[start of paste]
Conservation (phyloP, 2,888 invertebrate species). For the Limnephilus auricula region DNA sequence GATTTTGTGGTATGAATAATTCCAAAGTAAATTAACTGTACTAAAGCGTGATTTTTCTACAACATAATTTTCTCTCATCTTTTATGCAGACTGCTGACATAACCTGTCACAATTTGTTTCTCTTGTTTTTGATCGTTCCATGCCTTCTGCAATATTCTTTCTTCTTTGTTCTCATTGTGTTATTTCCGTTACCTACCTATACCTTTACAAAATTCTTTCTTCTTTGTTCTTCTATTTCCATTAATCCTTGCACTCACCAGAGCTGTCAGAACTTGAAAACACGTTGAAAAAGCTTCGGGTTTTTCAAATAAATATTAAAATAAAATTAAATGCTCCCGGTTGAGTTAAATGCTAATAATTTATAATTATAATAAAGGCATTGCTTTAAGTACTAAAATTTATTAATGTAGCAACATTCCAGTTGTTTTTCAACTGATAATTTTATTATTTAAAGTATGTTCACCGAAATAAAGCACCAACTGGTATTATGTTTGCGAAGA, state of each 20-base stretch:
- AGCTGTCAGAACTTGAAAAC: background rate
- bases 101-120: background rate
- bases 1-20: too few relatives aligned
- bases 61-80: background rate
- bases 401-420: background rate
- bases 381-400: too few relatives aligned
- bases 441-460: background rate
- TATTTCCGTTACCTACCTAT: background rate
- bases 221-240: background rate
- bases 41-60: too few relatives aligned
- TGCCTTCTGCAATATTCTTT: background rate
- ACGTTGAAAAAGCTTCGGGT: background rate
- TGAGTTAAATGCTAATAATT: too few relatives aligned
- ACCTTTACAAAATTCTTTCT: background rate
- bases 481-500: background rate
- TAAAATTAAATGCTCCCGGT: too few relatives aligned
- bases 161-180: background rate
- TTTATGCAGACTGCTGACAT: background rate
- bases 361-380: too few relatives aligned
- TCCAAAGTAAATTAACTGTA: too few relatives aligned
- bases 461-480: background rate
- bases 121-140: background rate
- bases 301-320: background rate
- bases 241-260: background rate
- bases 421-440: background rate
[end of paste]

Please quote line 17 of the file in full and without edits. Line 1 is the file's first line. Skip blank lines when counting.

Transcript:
- TAAAATTAAATGCTCCCGGT: too few relatives aligned